Environmental guidance for your business in Northern Ireland & Scotland
If you store any kind of oil at your commercial or domestic premises you may need to comply with a number of regulations controlling its storage. This will depend on how much and what type of oil you store, the type of site you have and the containers you use.
The Regulations on Oil Storage aim to ensure that you store oil safely and minimise the risk of pollution. They affect:
In Northern Ireland businesses who refine or distribute oil will also need to comply unless they store more than 2,500 tonnes of oil and are regulated under the Control of Major Accident Hazards (COMAH) Regulations.
In Scotland premises used for the onward distribution of oil are now covered by the requirements of the regulations.
These regulations apply to oil stored in containers both inside and outside of a building including:
The regulations also apply to portable containers in Scotland.
In Northern Ireland the Oil Storage Regulations do not apply if:
From the 31 December 2015 the regulations now apply to all other remaining oil containers.
In Scotland the Regulations on Oil Storage do not apply if:
In Northern Ireland, if you store oil for agricultural use on a farm, for example to produce heat or power, you must comply with separate regulations that govern how you must store it.
In Scotland you must comply with the Regulations for Oil Storage.
If you store oil at a private dwelling (domestic oil storage), for example for your heating, you will need to comply with building regulations for any new or replacement domestic tanks.
You must register an exemption from waste management licensing for certain activities. If you have an exemption you must comply with the exemption conditions in Northern Ireland or the objectives in Scotland.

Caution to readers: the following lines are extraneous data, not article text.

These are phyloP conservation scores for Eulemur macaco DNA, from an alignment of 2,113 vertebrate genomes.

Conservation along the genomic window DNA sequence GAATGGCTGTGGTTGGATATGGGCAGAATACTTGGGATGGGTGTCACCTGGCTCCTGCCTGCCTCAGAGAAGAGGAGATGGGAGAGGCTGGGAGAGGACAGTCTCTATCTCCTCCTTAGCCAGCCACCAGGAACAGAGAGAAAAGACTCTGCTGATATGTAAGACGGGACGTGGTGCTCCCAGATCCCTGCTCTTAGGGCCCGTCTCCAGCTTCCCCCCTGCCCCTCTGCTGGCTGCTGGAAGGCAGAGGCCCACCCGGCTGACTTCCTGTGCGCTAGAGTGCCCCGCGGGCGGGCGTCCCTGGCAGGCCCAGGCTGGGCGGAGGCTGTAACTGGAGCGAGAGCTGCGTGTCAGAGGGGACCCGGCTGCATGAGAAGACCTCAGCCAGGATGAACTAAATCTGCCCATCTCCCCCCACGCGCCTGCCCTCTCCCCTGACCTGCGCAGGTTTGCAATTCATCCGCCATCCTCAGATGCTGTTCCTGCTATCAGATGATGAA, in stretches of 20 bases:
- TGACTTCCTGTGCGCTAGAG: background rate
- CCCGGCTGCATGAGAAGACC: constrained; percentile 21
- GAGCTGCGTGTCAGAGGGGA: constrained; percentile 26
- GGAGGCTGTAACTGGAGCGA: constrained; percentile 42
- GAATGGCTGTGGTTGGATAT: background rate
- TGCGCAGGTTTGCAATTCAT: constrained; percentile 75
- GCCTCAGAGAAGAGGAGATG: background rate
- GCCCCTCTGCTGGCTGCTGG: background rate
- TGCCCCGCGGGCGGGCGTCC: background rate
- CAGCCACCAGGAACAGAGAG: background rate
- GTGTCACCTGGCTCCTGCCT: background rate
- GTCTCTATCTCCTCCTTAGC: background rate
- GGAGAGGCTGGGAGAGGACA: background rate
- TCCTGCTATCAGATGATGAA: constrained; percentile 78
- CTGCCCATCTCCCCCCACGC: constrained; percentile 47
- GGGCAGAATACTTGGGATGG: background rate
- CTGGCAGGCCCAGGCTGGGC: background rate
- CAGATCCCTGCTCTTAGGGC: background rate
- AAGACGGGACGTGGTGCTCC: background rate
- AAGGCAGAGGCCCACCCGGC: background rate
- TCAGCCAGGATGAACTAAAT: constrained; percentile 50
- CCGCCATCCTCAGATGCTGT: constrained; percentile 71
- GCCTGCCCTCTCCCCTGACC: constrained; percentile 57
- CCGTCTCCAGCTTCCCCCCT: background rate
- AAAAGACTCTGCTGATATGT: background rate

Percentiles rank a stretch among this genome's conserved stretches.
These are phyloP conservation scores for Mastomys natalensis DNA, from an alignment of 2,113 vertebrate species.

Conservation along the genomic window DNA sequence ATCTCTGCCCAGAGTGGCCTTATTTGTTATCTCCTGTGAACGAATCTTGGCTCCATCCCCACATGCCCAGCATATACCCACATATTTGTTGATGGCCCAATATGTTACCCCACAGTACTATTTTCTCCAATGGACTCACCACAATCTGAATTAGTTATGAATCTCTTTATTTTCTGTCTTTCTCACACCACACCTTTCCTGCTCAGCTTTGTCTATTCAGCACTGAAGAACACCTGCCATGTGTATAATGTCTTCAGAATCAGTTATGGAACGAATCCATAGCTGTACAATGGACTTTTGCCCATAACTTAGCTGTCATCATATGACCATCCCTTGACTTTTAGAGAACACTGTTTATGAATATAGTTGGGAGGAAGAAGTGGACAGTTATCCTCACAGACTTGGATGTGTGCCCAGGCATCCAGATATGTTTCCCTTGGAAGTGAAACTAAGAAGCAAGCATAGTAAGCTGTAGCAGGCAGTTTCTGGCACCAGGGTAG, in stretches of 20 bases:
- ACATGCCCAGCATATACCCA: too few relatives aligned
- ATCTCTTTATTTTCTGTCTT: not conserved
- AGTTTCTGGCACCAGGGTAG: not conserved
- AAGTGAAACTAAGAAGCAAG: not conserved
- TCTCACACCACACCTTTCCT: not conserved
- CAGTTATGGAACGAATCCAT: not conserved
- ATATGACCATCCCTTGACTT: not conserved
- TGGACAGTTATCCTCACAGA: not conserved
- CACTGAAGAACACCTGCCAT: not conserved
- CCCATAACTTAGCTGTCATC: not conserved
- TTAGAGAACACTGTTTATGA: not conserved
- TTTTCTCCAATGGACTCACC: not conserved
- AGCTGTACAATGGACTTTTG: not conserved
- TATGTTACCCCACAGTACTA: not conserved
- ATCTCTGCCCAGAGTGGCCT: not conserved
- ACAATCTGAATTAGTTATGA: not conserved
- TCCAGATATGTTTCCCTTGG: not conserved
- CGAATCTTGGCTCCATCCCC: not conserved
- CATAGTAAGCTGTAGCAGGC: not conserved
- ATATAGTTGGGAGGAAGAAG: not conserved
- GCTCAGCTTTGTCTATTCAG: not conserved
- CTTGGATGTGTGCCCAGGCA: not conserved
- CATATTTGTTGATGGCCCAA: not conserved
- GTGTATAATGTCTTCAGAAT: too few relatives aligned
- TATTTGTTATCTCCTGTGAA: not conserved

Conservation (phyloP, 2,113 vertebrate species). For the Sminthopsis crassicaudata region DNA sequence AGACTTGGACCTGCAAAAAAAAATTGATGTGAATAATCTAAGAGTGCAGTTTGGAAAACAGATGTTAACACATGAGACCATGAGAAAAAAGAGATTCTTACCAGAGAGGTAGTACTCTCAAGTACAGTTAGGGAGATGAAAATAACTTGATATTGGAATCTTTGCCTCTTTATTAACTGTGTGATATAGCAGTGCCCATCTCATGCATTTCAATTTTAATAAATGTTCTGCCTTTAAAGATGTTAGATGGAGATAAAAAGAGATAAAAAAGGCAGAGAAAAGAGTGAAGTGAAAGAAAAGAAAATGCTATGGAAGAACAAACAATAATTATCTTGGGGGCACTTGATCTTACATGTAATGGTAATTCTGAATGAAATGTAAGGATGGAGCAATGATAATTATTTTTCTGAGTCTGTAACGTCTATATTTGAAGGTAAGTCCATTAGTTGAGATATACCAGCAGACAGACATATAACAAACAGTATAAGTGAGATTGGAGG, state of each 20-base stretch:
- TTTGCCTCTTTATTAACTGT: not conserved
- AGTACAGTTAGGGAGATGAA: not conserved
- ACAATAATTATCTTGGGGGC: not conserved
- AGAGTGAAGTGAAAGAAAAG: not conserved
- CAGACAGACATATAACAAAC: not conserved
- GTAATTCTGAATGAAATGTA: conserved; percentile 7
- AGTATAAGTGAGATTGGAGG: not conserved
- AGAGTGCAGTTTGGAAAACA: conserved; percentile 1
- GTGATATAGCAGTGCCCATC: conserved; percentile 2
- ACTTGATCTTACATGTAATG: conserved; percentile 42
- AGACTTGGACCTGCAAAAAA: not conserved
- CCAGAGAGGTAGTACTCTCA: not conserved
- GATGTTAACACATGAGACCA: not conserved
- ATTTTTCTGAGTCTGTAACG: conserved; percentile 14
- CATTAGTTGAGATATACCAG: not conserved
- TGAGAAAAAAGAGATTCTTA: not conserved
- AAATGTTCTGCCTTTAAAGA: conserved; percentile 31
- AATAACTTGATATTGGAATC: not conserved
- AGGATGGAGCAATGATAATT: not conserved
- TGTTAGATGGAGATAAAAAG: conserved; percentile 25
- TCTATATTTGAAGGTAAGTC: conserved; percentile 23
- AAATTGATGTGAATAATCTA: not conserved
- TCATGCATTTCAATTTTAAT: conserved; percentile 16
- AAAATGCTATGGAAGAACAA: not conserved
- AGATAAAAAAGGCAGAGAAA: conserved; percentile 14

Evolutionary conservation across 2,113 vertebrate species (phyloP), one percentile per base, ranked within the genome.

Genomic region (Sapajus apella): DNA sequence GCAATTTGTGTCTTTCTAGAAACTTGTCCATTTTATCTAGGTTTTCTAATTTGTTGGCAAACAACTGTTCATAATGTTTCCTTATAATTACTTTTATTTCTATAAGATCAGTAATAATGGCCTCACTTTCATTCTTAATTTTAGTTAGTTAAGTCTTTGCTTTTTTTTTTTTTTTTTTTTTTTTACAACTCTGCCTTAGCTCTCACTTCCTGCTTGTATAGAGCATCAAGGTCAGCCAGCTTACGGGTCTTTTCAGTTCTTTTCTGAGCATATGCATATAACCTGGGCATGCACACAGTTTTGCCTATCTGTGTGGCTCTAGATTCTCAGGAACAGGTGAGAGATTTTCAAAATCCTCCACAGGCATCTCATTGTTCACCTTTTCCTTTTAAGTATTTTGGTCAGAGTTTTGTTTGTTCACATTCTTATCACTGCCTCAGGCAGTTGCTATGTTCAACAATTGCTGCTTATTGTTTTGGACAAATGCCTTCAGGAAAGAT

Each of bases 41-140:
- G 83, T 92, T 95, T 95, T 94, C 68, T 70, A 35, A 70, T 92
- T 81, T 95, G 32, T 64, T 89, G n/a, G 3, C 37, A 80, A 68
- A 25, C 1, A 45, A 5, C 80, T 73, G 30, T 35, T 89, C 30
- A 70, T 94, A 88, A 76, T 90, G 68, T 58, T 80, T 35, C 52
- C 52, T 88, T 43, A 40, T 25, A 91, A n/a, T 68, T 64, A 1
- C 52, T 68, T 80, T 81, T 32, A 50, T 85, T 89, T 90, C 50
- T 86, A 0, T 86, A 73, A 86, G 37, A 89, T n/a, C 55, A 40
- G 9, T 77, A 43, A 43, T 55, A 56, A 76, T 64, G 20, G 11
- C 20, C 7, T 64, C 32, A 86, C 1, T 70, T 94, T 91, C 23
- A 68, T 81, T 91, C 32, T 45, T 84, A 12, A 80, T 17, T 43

If you store waste oils at a different site from where it was produced you will need to register a paragraph 18 exemption in Scotland or a Paragraph 12 exemption in Northern Ireland. You can store up to 3 cubic metres of waste oils at any one time in secure containers on hard standing.
In Scotland, if you store large quantities of petrol or diesel, check whether the COMAH Regulations affect you.
In Northern Ireland, if you store more than 2,500 tonnes of petroleum products you will need to comply with the COMAH Regulations.
You may need a major accident prevention policy, have to submit a safety report and prepare an on-site emergency plan. You may need a major accident prevention policy, have to submit a safety report and prepare an on-site emergency plan.
Even if oil storage controls don’t apply to you, you should still store your oil responsibly and consider meeting the requirements of the legislation to help prevent pollution.
If you allow oil to escape into the water environment - for example, if oil leaks or is spilled from any oil storage, including a tank, bund or pipework on your site - you are committing an offence and may be prosecuted or fined.
The Oil Care Campaign promotes the responsible delivery, storage, use and disposal of oil and oil-related products. it allows you to search for your nearest oil disposal point.
NIEA helpline 0845 302 0008
SEPA helpline 01786 457 700
NIEA and SEPA Water Pollution Hotline 0800 80 70 60
The Northern Ireland Environment Agency has published a short guide to the duty of care responsibilities including advice and information for waste producers, carriers and those accepting, storing and treating waste.
Any person intending to alter the use or management of areas of uncultivated or semi-natural land must obtain prior approval from the Department of Agriculture, Environment and Rural Affairs (DAERA).
Read more on the DAERA website
The NetRegs team at SEPA, in partnership with The Northern Ireland Environment Agency, Natural Resources Wales and a number of industry bodies have produced 9 new GPPs to replace out of date PPGs. More are coming! Check the available topics
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